• [0032]
    For example, to provide a resolution of 0.1% for the duty cycle of the PWM output from the digital PWM arrangement of FIG. 2 (and hence a resolution of 0.1% for a consequently regulated voltage of a switch mode regulator controlled by the PWM arrangement), a 10-bit digital control word can be provided, the bits of this control word being distributed in a desired manner between the FCO 20 and the counter 22. For example, the FCO 20 may be supplied with the five least significant bits of the digital control word, and the counter 22 may be a 5-bit counter supplied with the five most significant bits of the digital control word.
  • [0033]
    Accordingly, in this case the pulsed output of the frequency controlled oscillator 20 has a frequency of the order of 25, or 32, times the switching clock frequency Fs, e.g. of the order of 6.4 MHz for a frequency Fs of 200 kHz. Such a frequency can be provided much more easily by the FCO 20 than can be the high frequency of 400 MHz required of the PWM clock for the same PWM output resolution in the known digital PWM arrangement of FIG. 1.
  • [0034]
    It can be appreciated that the distribution of the bits of the digital control word, frequencies, and other parameters given above are provided only by way of example and may be varied as may be desired. In particular, the total number of bits of the digital control word, and the manner in which these are distributed between the FCO 20 and the counter 22, can be changed. For example, a smaller number of bits can be used to control the counter 22, which accordingly can have a correspondingly smaller number of bits. Conceivably, the counter 22 can be eliminated entirely, the entire digital control word serving to control the FCO 20. Furthermore, although the above description refers to a digital control word, control may be provided and/or facilitated by a combination of analog and digital control, for example as further described below.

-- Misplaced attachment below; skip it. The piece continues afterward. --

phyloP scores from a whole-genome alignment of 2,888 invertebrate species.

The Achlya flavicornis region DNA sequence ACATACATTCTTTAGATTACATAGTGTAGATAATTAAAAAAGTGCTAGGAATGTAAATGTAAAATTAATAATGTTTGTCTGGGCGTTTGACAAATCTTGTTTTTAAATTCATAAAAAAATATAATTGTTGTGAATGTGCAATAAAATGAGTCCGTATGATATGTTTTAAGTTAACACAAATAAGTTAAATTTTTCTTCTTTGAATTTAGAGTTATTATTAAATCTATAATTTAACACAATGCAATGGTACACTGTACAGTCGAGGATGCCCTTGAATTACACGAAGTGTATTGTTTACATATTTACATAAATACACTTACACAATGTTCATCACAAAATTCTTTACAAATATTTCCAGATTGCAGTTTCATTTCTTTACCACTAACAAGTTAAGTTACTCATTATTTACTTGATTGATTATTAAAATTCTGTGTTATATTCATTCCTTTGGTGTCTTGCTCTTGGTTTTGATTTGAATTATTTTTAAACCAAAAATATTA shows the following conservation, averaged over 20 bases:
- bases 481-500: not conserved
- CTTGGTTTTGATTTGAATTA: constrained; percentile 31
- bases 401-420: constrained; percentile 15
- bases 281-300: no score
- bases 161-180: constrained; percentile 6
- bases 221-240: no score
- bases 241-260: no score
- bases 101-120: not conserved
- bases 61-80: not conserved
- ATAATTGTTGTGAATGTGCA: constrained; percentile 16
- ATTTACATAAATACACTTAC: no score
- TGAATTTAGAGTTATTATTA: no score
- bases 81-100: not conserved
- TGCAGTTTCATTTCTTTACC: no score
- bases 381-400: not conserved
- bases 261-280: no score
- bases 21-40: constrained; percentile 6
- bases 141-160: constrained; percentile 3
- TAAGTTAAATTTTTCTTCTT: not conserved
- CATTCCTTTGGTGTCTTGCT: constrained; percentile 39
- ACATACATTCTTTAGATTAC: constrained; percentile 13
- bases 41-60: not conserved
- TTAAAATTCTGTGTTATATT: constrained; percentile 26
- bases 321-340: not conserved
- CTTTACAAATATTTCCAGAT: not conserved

• [0035]
    The frequency controlled oscillator 20 can have any desired form, some examples of which are described below.
  • [0036]
    [0036]FIG. 3 illustrates one form of frequency controlled oscillator which may be used in the arrangement of FIG. 2. Referring to FIG. 3, the converter comprises a capacitor 24 arranged to be charged via selected ones of a plurality of, four as illustrated, current sources 26 providing binary weighted currents I, 2I, 4I, and 8I respectively, the charging current being selected by a corresponding plurality of switches 28 controlled by respective bits of the digital control word. The voltage to which the capacitor is charged is compared with a threshold by a voltage comparator 30. An output of the comparator 30 controls a switch 32 to discharge the capacitor 24, and constitutes the pulsed output of the frequency controlled oscillator.
  • [0037]